The 1970s was the most difficult period in the life of the former rulers and their families as they needed to find a new path in life. Some decided to get into politics as they were still a force to reckon with. However, this, too, had a negative impact when the Emergency was declared.
The opening up of the Indian economy and the escalating progress thereafter had a positive impact on the life of the royals. The corporate and financial world soon had them in senior positions. The well-known foreign institutions and consulting firms have now become a popular destination for the young aspirants. Teaching and writing are good vocations, but the hospitality industry has always been an area in which they shone.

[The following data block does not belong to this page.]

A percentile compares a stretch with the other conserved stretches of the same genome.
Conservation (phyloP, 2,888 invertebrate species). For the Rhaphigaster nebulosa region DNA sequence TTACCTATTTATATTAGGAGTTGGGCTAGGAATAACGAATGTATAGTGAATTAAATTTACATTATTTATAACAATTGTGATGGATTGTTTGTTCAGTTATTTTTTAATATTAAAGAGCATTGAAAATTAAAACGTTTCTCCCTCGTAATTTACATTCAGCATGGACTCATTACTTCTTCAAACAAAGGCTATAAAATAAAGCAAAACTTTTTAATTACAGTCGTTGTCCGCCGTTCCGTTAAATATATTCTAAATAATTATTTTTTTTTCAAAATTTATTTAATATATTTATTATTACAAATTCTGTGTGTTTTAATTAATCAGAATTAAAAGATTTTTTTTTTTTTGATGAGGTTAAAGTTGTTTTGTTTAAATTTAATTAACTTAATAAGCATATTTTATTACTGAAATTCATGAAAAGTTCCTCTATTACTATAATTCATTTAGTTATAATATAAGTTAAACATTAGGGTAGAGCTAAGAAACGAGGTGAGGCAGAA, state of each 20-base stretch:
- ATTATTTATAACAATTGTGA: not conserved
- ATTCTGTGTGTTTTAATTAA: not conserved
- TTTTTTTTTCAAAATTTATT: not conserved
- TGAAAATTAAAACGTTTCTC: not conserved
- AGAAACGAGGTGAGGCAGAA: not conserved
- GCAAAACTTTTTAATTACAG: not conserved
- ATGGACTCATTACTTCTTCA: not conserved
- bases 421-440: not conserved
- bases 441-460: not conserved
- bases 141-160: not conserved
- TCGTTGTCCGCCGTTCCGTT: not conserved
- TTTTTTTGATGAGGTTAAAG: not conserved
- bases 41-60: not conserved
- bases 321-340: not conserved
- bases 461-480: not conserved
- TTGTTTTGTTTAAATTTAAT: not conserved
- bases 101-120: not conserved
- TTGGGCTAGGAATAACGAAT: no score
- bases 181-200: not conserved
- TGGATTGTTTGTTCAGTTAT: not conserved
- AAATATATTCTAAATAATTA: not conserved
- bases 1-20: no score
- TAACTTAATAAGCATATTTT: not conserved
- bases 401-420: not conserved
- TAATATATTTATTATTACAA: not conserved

The greatest impact of the royalty’s presence has been in the tourism sector, where the former maharajas of Rajasthan via strategic partnerships brought back the splendour and glamour of royalty of the past. They mesmerised the foreign tourists with the historical significance of India and the culture and lives of the Indian princes. The palaces, havelis and forts have become the destination for the rich and the famous Indians as well as foreigners for glamourous events and wedding. This benefited most of the former rulers as almost every corner of India has palaces and history to go along with it.
The younger generation of royals are now well-educated and astute in finance and management. Many have gone back to their principality and are being encouraged by the people to get into politics.